Acon and Rhodope; or, Inconstancy
Acon and Rhodope; or, Inconstancy
Walter Savage Landor, The Hellenics (1847).
2Of measured pace tho' varying mien all twelve,
3Some froward, some sedater, some adorn'd
4For festival, some reckless of attire.
5The snow had left the mountain-top; fresh flowers
6Had withered in the meadow; fig and prune
7Hung wrinkling; the last apple glow'd amid
8Its freckled leaves; and weary oxen blinkt
9Between the trodden corn and twisted vine,
10Under whose bunches stood the empty crate,
11To creak ere long beneath them carried home.
12This was the season when twelve months before,
13O gentle Hamadryad, true to love!
14Thy mansion, thy dim mansion in the wood
15Was blasted and laid desolate: but none
16Dared violate its precincts, none dared pluck
17The moss beneath it, which alone remain'd
18Of what was thine.
19 Old Thallinos sat mute
20In solitary sadness. The strange tale
21(Not until Rhaicos died, but then the whole)
22Echion had related, whom no force
23Could ever make look back upon the oaks.
24The father said "Echion! thou must weigh,
25Carefully, and with steady hand, enough
26(Although no longer comes the store as once!)
27Of wax to burn all day and night upon
28That hollow stone where milk and honey lie:
29So may the Gods, so may the dead, be pleas'd!"
30Thallinos bore it thither in the morn,
31And lighted it and left it.
32 First of those
33Who visited upon this solemn day
34The Hamadryad's oak, were Rhodope
35And Acon; of one age, one hope, one trust.
36Graceful was she as was the nymph whose fate
37She sorrowed for: he slender, pale, and first
38Lapt by the flame of love: his father's lands
39Were fertile, herds lowed over them afar.
40Now stood the two aside the hollow stone
41And lookt with stedfast eyes toward the oak
42Shivered and black and bare.
43 "May never we
44Love as they loved!" said Acon. She at this
45Smiled, for he said not what he meant to say,
46And thought not of its bliss, but of its end.
47He caught the flying smile, and blusht, and vow'd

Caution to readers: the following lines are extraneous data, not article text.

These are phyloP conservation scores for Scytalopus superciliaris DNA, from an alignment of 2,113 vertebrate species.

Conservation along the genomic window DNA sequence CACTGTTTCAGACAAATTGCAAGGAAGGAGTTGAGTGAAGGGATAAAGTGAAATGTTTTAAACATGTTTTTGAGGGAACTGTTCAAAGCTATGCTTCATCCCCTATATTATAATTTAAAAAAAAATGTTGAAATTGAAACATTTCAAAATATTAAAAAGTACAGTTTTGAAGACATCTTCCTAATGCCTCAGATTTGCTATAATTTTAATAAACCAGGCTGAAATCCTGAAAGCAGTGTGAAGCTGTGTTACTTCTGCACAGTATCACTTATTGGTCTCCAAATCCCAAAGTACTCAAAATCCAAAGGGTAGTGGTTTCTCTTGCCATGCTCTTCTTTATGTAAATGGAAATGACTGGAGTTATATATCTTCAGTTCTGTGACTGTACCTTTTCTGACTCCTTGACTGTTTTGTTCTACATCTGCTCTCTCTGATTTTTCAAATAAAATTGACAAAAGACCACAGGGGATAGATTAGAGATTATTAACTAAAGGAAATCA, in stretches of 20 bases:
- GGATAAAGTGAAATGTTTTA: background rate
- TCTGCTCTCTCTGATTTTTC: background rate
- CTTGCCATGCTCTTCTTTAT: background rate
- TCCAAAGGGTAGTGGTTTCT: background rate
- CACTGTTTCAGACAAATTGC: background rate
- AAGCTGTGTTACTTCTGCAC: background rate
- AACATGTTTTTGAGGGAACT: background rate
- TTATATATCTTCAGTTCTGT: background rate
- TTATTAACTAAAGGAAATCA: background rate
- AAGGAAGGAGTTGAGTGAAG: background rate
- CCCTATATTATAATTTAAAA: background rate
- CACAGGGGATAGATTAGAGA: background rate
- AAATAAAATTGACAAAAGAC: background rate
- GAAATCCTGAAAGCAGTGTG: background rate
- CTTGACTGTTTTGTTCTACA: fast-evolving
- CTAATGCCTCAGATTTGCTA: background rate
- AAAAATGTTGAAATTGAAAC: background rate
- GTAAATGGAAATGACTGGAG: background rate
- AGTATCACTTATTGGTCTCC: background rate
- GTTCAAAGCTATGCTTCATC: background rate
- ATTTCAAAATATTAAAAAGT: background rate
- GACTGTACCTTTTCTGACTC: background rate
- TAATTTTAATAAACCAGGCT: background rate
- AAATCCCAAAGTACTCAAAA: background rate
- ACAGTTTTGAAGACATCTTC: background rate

48Nor time nor other power, whereto the might
49Of love hath yielded and may yield again,
50Should alter his.
51 The father of the youth
52Wanted not beauty for him, wanted not
53Song, that could lift earth's weight from off his heart,
54Discretion, that could guide him thro' the world,
55Innocence, that could clear his way to heaven;
56Silver and gold and land, not green before
57The ancestral gate, but purple under skies
58Bending far off, he wanted for his heir.
59 Fathers have given life, but virgin heart
60They never gave; and dare they then control
61Or check it harshly? dare they break a bond
62Girt round it by the holiest Power on high?
63 Acon was grieved, he said, grieved bitterly,
64But Acon had complied . . 'twas dutiful!
65 Crush thy own heart, Man! Man! but fear to wound
66The gentler, that relies on thee alone,
67By thee created, weak or strong by thee;
68Touch it not but for worship; watch before
69Its sanctuary; nor leave it till are closed
70The temple-doors and the last lamp is spent.
71 Rhodope, in her soul's waste solitude,
72Sate mournful by the dull-resounding sea,
73Often not hearing it, and many tears
74Had the cold breezes hardened on her cheek.
75Meanwhile he sauntered in the wood of oaks,
76Nor shun'd to look upon the hollow stone
77That held the milk and honey, nor to lay
78His plighted hand where recently 'twas laid
79Opposite hers, when finger playfully
80Advanced and pusht back finger, on each side.
81He did not think of this, as she would do
82If she were there alone.
83 The day was hot;
84The moss invited him; it cool'd his cheek,
85It cool'd his hands; he thrust them into it
86And sank to slumber. Never was there dream
87Divine as his. He saw the Hamadryad.
88She took him by the arm and led him on
89Along a valley, where profusely grew
90The smaller lilies with their pendent bells,
91And, hiding under mint, chill drosera,
92The violet shy of butting cyclamen,
93The feathery fern, and, browser of moist banks,
94Her offspring round her, the soft strawberry;
95The quivering spray of ruddy tamarisk,
96The oleander's light-hair'd progeny
97Breathing bright freshness in each other's face,
98And graceful rose, bending her brow, with cup
99Of fragrance and of beauty, boon for Gods.
100The fragrance fill'd his breast with such delight
101His senses were bewildered, and he thought
102He saw again the face he most had loved.
103He stopt: the Hamadryad at his side
104Now stood between; then drew him farther off:
105He went, compliant as before: but soon
106Verdure had ceast: altho' the ground was smooth,
107Nothing was there delightful. At this change
108He would have spoken, but his guide represt
109All questioning, and said,
110 "Weak youth! what brought
111Thy footstep to this wood, my native haunt,
112My life-long residence? this bank, where first
113I sate with him . . the faithful (now I know,
114Too late!) the faithful Rhaicos. Haste thee home;
115Be happy, if thou canst; but come no more
116Where those whom death alone could sever, died."
117 He started up: the moss whereon he slept
118Was dried and withered: deadlier paleness spread
119Over his cheek; he sickened: and the sire
120Had land enough; it held his only son.
1] This follows "The Hamadryad," in which a mortal, Rhaicos, dies of grief over the estrangement of a wood-nymph with whom he is in love. Thallinos is his father and Echion an old servant. These and the other characters are invented by Landor. Back to Line
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